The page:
Volume 33, Issue 4 (July 2005)
Predicting Collapse Times for Corrugated Boxes Under Constant Top Load Using Short-Term Creep Tests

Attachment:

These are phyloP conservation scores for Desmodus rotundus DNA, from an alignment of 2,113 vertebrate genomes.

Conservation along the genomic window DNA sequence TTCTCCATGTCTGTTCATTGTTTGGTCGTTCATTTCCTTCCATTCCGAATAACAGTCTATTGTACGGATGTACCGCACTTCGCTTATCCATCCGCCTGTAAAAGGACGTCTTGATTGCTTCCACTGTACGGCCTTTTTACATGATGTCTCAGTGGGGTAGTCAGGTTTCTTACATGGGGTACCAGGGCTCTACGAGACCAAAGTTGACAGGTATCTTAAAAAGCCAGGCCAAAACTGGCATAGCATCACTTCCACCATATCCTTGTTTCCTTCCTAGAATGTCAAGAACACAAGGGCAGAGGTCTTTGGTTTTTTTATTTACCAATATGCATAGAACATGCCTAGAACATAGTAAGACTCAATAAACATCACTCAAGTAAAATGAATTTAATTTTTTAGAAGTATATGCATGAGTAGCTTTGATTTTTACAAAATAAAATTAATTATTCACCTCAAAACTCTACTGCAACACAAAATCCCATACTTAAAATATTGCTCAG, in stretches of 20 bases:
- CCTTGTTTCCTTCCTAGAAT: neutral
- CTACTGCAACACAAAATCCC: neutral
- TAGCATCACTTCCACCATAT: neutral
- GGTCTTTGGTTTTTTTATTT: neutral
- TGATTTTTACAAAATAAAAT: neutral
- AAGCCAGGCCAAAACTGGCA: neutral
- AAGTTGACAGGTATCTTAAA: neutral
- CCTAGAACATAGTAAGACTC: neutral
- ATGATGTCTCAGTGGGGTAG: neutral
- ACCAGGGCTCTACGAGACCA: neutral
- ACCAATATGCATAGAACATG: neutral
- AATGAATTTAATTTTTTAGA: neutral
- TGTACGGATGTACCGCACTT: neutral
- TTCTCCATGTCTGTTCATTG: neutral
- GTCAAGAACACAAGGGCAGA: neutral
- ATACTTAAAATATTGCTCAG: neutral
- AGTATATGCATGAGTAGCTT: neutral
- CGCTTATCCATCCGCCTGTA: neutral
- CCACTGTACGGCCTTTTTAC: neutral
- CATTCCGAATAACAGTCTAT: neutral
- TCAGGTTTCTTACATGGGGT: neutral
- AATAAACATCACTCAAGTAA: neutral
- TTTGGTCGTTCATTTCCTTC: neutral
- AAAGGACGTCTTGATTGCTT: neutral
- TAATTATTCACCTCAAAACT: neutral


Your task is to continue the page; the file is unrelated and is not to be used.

The ability of a corrugated box to withstand the weight of other packages on top of it is determined by its compression strength. The compression strength of a box is measured by squeezing it in a compression test machine following the standard procedure, ASTM D 642. The loss of strength over time is substantial and can be estimated by applying empirical strength retention factors. But most published factors came from long-term stacking tests done decades ago, when corrugated board was made from paper that had virtually no recycled content. The use of recycled paper has increased significantly since then, making the accuracy of these data questionable. The accuracy of published strength retention factors was checked by placing weights on top of test boxes and measuring the time it took for the boxes to collapse. The results show that these published factors greatly overestimated failure times. A new method for predicting failure times using creep tests is presented here. Using the compression test machine, a constant load equal to a fraction of the ASTM D 642 compression strength was placed on a test box and the deflection was recorded over a 12 h time period. The failure time in long-term storage under the same load was estimated from a simple extrapolation of the creep data. The results show a marked improvement in predictability using this method.